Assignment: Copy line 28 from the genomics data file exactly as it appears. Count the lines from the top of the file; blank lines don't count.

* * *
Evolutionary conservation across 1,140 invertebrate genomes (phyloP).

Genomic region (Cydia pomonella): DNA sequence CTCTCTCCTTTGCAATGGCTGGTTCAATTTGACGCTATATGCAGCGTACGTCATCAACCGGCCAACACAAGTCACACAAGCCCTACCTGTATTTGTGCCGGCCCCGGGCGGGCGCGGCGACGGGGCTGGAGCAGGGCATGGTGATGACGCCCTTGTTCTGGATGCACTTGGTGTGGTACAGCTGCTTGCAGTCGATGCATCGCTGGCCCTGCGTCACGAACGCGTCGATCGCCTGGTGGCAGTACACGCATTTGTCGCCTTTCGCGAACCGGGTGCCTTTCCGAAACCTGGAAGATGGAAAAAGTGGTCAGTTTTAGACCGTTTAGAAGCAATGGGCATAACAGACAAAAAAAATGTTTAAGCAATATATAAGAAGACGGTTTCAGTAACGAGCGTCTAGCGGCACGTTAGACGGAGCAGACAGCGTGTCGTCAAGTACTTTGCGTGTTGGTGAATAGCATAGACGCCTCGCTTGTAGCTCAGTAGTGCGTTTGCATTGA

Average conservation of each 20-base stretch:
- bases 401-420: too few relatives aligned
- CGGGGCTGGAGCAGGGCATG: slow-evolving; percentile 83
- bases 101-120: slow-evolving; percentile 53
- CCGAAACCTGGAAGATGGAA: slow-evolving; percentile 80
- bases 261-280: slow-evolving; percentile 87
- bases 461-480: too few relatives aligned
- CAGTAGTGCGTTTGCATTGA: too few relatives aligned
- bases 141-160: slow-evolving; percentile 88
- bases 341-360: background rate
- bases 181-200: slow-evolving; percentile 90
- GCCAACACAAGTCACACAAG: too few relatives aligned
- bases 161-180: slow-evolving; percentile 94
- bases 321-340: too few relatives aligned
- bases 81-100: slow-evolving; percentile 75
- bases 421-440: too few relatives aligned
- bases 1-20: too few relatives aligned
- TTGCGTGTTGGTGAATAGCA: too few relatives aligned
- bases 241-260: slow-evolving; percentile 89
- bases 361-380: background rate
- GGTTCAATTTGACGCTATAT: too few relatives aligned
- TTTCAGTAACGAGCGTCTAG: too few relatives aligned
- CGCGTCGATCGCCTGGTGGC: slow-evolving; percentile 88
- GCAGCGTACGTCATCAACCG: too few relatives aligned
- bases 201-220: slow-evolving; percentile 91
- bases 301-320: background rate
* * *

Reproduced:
- bases 301-320: background rate